Can Banning ‘Revenge Porn’ Win Muriel Bowser the Millennial Vote?

Among other things.

National Journal
Lucia Graves
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Lucia Graves
April 9, 2014, 12:33 p.m.

Mur­i­el Bow­ser, the Demo­crat­ic may­or­al nom­in­ee who beat cur­rent D.C. May­or Vin­cent Gray in the primary last week, may have just so­lid­i­fied her cre­den­tials among wo­men and young voters — or at least, made a vali­ant ef­fort.

The Ward 4 City Coun­cil mem­ber on Tues­day in­tro­duced le­gis­la­tion tar­get­ing any­one who will­fully dis­trib­utes sexu­ally com­prom­ising im­ages without an in­di­vidu­al’s con­sent, something that’s come to be known as “re­venge porn.”

Bow­ser, for one, is hip to the lingo. Her pro­pos­al, termed “The Re­la­tion­ship Pri­vacy Pro­tec­tion Act,” would make dis­trib­ut­ing such im­ages a mis­de­mean­or pun­ish­able by up to a year in pris­on and a $2,500 fine. (Cali­for­nia and New Jer­sey have already passed laws crim­in­al­iz­ing the act.)

That re­venge porn mostly tar­gets wo­men (and of­ten young wo­men) shouldn’t come as a sur­prise. “There aren’t pop­u­lar re­venge-porn sites with pic­tures of na­ked men,” The Guard­i­an‘s Jill Filiopvic ex­plained, “be­cause, as a so­ci­ety we don’t think it’s in­her­ently de­grad­ing or hu­mi­li­at­ing for men to have sex.” Young wo­men, in par­tic­u­lar, are less likely to be in a com­mit­ted re­la­tion­ship and by ex­ten­sion, most vul­ner­able.

“Re­venge porn is the kind of ab­hor­rent be­ha­vi­or on the In­ter­net that we must do all we can to stop,” Bow­ser said in a press re­lease. “Pro­tect­ing our res­id­ents from ser­i­ous harm and main­tain­ing their pri­vacy on the Web is an im­port­ant pri­or­ity of mine. This bill provides sig­ni­fic­ant pen­al­ties that we hope will de­ter this of­fens­ive prac­tice. I look for­ward to work­ing with my col­leagues for its swift pas­sage.”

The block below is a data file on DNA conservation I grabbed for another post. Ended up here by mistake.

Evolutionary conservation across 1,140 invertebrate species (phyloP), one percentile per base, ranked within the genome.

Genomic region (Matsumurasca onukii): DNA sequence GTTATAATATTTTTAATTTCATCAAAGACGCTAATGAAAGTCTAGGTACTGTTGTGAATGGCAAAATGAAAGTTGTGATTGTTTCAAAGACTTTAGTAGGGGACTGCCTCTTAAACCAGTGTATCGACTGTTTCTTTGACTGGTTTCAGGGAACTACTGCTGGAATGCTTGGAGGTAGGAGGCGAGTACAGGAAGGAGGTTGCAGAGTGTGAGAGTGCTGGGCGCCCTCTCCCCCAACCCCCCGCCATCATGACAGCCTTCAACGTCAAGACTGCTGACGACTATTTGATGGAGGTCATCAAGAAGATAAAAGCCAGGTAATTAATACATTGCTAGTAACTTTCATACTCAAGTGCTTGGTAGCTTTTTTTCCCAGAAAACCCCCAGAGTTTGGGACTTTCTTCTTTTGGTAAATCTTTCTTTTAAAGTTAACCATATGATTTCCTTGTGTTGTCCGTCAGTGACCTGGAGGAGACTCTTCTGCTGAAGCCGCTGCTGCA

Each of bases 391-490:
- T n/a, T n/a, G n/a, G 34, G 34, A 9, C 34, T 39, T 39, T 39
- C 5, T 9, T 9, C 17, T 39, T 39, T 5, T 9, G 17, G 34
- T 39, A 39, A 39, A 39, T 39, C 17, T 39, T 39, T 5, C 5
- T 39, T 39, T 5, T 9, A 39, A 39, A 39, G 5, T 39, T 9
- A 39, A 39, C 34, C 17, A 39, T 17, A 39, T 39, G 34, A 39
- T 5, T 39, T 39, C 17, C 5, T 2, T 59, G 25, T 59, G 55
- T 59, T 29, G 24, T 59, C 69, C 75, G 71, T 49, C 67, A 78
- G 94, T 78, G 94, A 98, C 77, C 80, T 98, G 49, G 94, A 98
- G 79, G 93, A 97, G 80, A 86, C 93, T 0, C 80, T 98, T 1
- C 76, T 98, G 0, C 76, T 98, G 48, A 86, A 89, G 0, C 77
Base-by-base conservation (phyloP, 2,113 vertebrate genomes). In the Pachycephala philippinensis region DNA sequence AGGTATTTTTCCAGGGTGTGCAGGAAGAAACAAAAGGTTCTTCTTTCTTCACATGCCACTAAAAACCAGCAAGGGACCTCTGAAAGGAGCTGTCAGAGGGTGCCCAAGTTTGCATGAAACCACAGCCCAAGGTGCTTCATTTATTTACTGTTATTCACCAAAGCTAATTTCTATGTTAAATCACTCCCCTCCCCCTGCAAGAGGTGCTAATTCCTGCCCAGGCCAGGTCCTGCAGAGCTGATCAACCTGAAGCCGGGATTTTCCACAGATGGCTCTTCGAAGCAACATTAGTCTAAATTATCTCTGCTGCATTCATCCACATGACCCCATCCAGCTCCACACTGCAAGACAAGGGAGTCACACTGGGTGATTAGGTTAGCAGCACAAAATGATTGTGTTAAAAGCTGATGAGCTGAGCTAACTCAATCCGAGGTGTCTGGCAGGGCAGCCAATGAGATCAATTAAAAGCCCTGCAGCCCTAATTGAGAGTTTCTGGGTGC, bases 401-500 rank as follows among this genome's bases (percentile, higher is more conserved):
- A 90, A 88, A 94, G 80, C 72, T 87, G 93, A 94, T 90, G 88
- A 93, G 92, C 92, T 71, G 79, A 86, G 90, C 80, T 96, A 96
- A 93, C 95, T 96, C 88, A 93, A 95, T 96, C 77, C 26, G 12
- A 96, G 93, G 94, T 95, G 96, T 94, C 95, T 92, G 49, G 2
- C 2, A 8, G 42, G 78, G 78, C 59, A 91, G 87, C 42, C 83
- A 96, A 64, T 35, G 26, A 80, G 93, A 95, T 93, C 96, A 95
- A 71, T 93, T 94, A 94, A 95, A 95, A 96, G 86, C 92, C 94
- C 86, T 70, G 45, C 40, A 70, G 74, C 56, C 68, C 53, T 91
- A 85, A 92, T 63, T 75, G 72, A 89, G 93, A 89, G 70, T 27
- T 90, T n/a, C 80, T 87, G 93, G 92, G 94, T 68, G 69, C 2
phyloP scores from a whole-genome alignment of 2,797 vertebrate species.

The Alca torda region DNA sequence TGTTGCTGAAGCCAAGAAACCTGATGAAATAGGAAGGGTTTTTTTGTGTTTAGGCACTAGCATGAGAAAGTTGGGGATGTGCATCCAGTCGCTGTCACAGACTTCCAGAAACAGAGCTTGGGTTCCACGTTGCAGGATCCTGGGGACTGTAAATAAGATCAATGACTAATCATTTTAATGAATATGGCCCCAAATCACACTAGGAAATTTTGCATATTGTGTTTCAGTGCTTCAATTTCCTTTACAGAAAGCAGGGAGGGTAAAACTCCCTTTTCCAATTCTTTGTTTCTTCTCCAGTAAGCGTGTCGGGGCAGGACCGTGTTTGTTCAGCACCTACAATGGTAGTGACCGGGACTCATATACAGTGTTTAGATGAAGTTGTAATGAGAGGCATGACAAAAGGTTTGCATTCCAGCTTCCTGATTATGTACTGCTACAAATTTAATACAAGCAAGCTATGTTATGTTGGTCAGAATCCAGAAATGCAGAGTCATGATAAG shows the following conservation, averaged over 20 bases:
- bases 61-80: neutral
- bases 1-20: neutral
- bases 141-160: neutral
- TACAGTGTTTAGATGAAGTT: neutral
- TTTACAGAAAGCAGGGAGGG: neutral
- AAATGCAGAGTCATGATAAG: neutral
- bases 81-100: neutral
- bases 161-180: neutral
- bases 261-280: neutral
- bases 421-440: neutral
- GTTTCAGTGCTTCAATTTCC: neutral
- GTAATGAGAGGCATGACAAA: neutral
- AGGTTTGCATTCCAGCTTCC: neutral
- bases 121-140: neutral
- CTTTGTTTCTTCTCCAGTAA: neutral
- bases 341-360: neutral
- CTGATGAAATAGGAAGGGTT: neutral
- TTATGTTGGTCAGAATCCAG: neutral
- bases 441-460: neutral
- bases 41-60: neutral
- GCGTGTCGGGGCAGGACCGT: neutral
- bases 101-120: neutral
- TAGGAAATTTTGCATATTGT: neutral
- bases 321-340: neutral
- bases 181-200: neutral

The an­nounce­ment comes on the heels of Bow­ser’s de­feat of Gray. She will face Dav­id Catania, a Re­pub­lic­an-turned-in­de­pend­ent, in the Novem­ber gen­er­al elec­tion. Al­though the Demo­crat­ic primary win­ner has gone on to tri­umph in every gen­er­al elec­tion since the Dis­trict began elect­ing a may­or, Bow­ser will face a cred­ible chal­lenger in Catania, a 16-year vet­er­an of the D.C. Coun­cil.

Roughly a quarter of Demo­crat­ic voters who’ve re­gistered since Septem­ber 2010 have for­gone party af­fil­i­ation, with 29,055 re­gis­ter­ing as in­de­pend­ents. Those re­cently ad­ded voters are thought to be part of the wave of young people mov­ing to the Dis­trict, and they com­prise a par­tic­u­larly de­sir­able con­stitu­ency for Bow­ser.

“I think the reas­on we are see­ing an up­tick in new in­de­pend­ent voter re­gis­tra­tion is be­cause so many young mil­len­ni­als are mov­ing in­to the city,” Michelle Diggles, a seni­or polit­ic­al ana­lyst for the D.C.-based cent­rist think tank Third Way re­cently told The Wash­ing­ton Times. “This has be­come an in­cred­ibly young city.”

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